On 26 November 2008, the Washington Supreme Court issued its decision in St. Paul Fire and Marine Ins. Co. v. Onvia, Inc., concerning an insured’s standing to sue for bad faith and violations of the Washington Consumer Protection Act (“CPA”) where the insurer properly denied defense and indemnity, but violated Washington claims-handling regulations concerning the timing of communications with the insured. The Court held that the insured could maintain a claim for improper claims-handling in the absence of a duty to defend or indemnity, but refused to apply a presumption of harm, and limited the remedies available.
Responsive Management Systems (“RMS”) sued the insured, Onvia, as the representative of irritated recipients of Onvia’s alleged “fax-blasting” – the mass sending of unsolicited faxes. Onvia tendered the lawsuit to St. Paul in February 2005. When St. Paul did not respond, Onvia re-tendered in August 2005. St. Paul eventually sent a letter denying coverage in November 2005. Onvia defended itself, eventually confessing judgment and assigning its rights against St. Paul in exchange for RMS’s covenant to execute only against St. Paul.
In the subsequent bad faith and coverage action, the federal District Court held that there was no duty to defend or indemnify, and that St. Paul did not commit bad faith when it denied Onvia’s tender. The sole remaining claim was RMS’s so-called “procedural” bad faith claim, based on St. Paul’s failure to acknowledge and act upon Onvia’s tender within the timeline set out by the Washington Administrative Code. The Washington Insurance Commissioner has issued a set of regulations imposing detailed requirements on insurers for providing timely responses to communications from the insured, as well as investigating claims. See Washington Administrative Code 284-30-300 et seq. A single violation of these regulations potentially may support a cause of action.* The District Court asked the Washington Supreme Court to determine whether such an action could be maintained, and to identify the appropriate remedy.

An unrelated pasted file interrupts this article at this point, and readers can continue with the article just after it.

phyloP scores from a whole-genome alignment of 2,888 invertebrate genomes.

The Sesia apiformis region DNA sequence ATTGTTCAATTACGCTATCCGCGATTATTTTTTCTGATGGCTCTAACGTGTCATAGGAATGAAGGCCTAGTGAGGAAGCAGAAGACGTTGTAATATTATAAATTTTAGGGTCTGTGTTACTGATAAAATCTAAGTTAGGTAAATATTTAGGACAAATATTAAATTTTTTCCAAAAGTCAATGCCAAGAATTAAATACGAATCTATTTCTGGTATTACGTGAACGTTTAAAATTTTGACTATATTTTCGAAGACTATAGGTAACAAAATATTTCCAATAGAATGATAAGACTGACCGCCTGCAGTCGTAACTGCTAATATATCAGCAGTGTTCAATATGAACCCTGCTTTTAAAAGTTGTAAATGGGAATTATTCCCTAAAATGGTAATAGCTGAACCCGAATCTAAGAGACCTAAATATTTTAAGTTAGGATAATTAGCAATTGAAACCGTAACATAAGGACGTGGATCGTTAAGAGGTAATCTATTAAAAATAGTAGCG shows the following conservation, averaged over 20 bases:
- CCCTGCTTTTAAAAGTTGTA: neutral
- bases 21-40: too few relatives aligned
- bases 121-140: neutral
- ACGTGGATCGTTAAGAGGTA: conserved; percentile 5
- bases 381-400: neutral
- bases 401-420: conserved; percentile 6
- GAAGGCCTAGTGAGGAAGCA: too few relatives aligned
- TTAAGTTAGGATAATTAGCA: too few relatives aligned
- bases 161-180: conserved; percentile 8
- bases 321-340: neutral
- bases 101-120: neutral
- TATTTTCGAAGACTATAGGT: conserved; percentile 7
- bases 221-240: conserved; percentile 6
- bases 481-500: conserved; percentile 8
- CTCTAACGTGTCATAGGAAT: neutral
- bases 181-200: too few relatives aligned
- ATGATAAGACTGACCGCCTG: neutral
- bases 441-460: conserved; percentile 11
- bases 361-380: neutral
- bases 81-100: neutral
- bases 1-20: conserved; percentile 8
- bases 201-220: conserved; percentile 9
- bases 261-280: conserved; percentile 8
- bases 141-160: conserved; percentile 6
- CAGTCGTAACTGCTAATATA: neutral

The Washington Supreme Court first held that RMS’s “procedural” claim for violations of Washington claims-handling regulations could proceed even where no coverage existed under the policy. These “procedural” claims may proceed as traditional “bad faith” claims, and “a single violation of a claims-handling statute may violate the CPA.”
The Court, however, refused to impose a “presumption of harm” for “procedural” bad faith and CPA claims. Under Washington law, when an insurer refuses to defend in bad faith, the court will presume that the insured was harmed, and shift the burden to the insurer to prove otherwise. However, the Onvia Court held that the presumption of harm is inappropriate where only “procedural” violations – for example, failure to acknowledge notification of a claim or acknowledge a communication within the proscribed period – exist. Insureds asserting purely “procedural” claims must therefore prove “actual harm” caused by the insurer’s procedural misstep.
Finally, the Court rejected coverage by estoppel as a remedy for “procedural” claims. Instead, the insured’s damages are limited to (1) “the amounts it has incurred as a result of the [procedural misstep],” (2) “general tort damages,” and (3) statutory remedies under the CPA, which include treble damages up to a maximum of $10,000.